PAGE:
Publisher: CreateSpace Independent Publishing Platform (March 4, 2013)
Format: Kindle edition
Reviewed by: Judith
Plot: Quinn Rowland’s professional tennis career and relationship with the hottest female tennis player both went down the drain last year after he suffered an injury. He’s been a mess ever since. His half-brother, Sebastian, has the perfect remedy: a love game timed along with the four Grand Slam tennis tournaments. For two weeks during each one (the French Open, US Open, Australian Open, and Wimbeldon), Quinn must seduce a pre-appointed girl, sleep with her, and make her love him. Sounds easy and it is up until his brother picks Emilie Swanson to be the next girl. Would be artist Emilie doesn’t fall into bed with Quinn like all the other girls and her up front attitude intrigues him. But as the game goes on and Quinn tries harder and harder to seduce Emilie, the tables begin to turn and Quinn must come to terms with the fact that he might be the one being seduced after all.
Review: Guys, straight up: I really enjoyed this one. It’s everything you hope to find in an impulse buy. There’s a hot tortured hero who just needs the right girl to help him turn his life around. A devious sibling who plays the villain extremely well. A forthright and open heroine who refuses to play the game. And a cast of secondary characters that feels real and will make you laugh more than once. When I buy a book with no prior knowledge, I don’t really have high hopes; all I want is to be entertained. Broken at Love really surprised me because the writing is very good and the heroine refuses to be a doormat. Don’t get me wrong. There are a lot of emotional and difficult scenes to get through, namely when Quinn goes on a bender and Emilie confronts him for being a total player, but the heroine always stays true to herself and her ideals. I really liked that aspect because too often any more, I see girls allowing all sorts of shenanigans in the name of love. There’s verbal abuse, physical abuse, and some weirdo scenarios that make me cringe but luckily, this book doesn’t give us any of that and takes us a step in the right direction. Emilie has to put up with a lot from Quinn and she is a strong woman who wants to help a man she cares for. But she doesn’t stop being who she is nor does she give up her dreams. She simply adds Quinn into the mix and hopes for the best. It is refreshing to say the least.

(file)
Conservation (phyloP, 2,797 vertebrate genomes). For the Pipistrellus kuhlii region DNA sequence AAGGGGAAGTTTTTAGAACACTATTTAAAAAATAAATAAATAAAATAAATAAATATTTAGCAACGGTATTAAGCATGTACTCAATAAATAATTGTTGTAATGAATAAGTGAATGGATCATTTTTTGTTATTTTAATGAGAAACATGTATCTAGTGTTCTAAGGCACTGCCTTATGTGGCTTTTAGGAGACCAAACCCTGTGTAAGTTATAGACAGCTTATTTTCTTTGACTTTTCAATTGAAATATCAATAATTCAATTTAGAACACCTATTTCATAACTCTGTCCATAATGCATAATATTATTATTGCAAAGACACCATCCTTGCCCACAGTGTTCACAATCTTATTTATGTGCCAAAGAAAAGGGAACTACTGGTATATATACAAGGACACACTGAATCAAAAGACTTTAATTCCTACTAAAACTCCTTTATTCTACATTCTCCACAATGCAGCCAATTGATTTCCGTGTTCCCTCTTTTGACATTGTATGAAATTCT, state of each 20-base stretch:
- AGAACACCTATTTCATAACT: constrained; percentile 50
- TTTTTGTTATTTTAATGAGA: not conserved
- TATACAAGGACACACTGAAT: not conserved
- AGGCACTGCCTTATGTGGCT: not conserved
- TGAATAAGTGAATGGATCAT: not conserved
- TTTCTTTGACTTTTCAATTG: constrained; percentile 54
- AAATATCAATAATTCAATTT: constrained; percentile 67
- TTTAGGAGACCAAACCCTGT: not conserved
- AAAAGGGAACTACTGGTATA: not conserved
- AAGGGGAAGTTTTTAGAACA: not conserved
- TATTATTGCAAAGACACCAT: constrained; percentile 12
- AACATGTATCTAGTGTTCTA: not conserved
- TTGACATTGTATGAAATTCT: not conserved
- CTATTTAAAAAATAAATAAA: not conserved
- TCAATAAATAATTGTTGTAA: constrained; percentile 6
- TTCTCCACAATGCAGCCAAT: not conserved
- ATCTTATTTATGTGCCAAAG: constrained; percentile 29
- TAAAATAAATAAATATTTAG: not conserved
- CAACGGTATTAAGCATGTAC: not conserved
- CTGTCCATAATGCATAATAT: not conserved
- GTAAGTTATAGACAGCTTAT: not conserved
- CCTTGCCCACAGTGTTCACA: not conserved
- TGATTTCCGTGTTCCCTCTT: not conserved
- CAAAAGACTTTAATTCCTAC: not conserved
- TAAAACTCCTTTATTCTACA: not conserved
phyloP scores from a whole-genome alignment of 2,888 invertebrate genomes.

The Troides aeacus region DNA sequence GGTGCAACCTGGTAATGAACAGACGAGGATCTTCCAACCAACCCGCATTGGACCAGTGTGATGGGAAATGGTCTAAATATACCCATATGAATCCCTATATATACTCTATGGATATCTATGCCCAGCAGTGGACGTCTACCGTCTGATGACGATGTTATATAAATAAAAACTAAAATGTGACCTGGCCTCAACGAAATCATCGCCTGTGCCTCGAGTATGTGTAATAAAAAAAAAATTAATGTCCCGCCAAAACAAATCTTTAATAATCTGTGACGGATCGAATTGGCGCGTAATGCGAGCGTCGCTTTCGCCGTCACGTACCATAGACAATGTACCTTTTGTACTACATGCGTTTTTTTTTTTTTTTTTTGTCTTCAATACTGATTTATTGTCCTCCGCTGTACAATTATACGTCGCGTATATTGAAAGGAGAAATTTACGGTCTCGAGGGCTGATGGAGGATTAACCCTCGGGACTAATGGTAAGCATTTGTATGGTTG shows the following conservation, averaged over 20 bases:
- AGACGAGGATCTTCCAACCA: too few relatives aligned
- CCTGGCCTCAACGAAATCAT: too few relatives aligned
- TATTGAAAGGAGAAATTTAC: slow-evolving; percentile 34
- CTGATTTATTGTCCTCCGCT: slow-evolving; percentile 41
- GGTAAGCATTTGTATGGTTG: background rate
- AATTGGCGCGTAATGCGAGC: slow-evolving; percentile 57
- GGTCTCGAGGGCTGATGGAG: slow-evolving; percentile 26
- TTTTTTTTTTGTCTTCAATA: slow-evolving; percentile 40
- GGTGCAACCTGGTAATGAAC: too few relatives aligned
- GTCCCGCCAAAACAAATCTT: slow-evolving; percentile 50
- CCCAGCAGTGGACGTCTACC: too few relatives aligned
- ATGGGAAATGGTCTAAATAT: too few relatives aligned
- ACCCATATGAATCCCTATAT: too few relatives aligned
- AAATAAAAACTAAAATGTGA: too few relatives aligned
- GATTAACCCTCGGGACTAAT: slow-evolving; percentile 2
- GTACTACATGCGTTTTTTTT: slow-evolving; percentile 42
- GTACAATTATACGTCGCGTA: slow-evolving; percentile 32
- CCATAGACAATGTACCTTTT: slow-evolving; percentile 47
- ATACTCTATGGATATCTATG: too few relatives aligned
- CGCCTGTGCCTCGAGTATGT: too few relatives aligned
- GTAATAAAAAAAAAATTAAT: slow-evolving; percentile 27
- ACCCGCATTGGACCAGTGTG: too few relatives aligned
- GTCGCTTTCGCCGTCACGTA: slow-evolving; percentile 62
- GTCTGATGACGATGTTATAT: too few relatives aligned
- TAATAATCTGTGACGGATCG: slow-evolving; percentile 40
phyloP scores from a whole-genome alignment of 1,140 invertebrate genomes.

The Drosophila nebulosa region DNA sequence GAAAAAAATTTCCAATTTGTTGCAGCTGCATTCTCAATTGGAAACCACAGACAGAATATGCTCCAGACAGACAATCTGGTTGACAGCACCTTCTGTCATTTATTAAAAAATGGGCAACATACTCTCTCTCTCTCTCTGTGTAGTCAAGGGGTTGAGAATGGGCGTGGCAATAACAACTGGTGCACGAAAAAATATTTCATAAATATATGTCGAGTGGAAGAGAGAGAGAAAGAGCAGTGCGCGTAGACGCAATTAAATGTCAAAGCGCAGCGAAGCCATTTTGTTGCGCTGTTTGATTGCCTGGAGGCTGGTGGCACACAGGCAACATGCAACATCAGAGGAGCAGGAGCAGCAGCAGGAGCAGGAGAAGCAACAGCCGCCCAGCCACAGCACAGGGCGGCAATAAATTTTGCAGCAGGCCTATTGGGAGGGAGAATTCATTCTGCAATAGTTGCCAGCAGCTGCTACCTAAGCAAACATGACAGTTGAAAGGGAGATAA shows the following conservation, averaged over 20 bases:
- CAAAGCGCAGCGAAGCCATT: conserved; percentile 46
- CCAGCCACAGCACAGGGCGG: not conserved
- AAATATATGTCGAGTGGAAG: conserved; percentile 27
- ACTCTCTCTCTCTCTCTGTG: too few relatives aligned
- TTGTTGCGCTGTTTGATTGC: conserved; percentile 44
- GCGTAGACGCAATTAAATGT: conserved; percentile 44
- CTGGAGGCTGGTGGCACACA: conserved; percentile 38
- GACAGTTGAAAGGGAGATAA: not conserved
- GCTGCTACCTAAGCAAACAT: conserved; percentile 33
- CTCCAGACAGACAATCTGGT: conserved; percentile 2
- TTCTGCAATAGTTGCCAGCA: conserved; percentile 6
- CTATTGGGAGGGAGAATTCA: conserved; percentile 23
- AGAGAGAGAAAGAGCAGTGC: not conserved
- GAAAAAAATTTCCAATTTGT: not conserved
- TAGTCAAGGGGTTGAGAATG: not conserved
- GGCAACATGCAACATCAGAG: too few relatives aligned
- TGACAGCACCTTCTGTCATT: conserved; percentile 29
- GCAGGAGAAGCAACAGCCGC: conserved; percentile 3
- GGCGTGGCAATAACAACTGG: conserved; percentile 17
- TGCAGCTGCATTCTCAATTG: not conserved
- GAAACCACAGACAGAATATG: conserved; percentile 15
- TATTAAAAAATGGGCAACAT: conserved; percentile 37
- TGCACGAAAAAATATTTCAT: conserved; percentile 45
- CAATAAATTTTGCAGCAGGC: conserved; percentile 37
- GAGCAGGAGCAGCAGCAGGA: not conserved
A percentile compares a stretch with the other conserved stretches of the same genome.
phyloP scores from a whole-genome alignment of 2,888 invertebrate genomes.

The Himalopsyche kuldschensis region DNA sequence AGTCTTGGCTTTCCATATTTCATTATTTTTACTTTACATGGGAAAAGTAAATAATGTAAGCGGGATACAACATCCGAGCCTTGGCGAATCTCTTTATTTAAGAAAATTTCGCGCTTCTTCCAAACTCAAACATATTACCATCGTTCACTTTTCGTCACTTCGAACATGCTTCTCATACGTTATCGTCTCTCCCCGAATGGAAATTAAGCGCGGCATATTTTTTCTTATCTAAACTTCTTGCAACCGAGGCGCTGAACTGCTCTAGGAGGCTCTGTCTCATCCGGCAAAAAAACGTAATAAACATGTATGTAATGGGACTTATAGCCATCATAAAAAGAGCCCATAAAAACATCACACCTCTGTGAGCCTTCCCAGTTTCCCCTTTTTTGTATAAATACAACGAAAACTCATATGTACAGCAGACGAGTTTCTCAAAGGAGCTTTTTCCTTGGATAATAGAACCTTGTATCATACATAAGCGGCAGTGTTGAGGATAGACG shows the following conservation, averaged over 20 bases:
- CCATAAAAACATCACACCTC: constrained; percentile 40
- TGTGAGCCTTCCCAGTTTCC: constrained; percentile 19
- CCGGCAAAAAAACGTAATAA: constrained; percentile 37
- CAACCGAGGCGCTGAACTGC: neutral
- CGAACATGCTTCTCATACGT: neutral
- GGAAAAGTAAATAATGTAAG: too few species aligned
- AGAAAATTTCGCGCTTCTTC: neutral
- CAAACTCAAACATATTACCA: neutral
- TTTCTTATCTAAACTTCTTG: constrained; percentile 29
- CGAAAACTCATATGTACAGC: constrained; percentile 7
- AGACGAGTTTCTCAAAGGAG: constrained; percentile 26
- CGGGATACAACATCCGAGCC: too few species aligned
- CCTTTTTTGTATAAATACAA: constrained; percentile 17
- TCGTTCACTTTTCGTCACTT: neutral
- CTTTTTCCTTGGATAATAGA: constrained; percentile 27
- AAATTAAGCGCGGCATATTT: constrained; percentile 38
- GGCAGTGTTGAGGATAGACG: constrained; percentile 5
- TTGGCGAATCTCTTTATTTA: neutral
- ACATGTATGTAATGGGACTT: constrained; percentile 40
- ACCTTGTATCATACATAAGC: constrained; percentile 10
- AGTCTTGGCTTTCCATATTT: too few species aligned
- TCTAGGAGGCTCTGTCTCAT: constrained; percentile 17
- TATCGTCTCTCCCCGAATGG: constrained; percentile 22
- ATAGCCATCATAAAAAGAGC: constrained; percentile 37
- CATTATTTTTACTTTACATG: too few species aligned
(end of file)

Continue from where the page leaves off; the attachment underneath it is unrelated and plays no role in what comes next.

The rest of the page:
This book has been getting some flak for being predictable but come on! If I could roll my eyes via internet I would [wait–is there an emoticon for that?]. Honestly, I didn’t buy this book to be shocked or surprised or forced to think really deep thoughts. There’s a picture of a couple almost kissing on the cover so I’m pretty sure I can guess what’s going to happen and if I can’t, I should re-evaluate this whole book reviewer thing. I bought this book so I could feel good about life when it was done. And the story of Quinn and Emilie’s rocky beginning and first forays into true love gave me exactly what I wanted. There was nothing that made me gasp or cry or think about the characters for days afterward. But I finished it with a big smile on my face and a happy outlook, wondering who on earth was going to set Quinn’s half brother, Sebastian, straight.
This is a book that will keep you entertained and happy through a combination of good writing and unique plot line that ends in a sweet happily ever after.
In the end I’m giving this: 8/10.
Based on the following criteria:
How much did I like the heroine: 9. Emilie was a breath of fresh air in this era of NA heroines who let themselves get used and abused. She was strong and a good foil for Quinn, an example of girl who falls for the wrong guy but tries to make the best of it and see the good in him even when he makes it very difficult.
How much did I like the hero: 8. Quinn loses major points for joining this tennis seduction game and treating girls as disposable goods but he wins them back for realizing that there’s more at stake than just himself and his feelings. He’s sweet, sexy, and does an about face that is bittersweet to watch.
How believable is the plot: 10. From what little I know of frat life, this seems right in line with it: seduction games and lots of beer, partying all the time, and very little focus on school. The whole book felt very real and alive which to me = completely believable plot.
How much did I like the writing style/editing/etc: 9. Lyla writes extremely well. Everything just flows effortlessly and the action is mixed very well with the lulls for dialogue. She writes some hilarious secondary characters like Emilie’s roommate and the seedier sides of life feel immediate and tangible.
How much did I want to keep reading: 8. With a story like this, I didn’t want a cliffhanger. I just wanted a feel good ending that would wrap up the storyline. I got that. The only loose end is finding out what happens to the villainous half-brother! We all know he needs a tough woman to turn him around too but how he’ll ever find someone to put up with him is beyond me…
Final Score: 8/10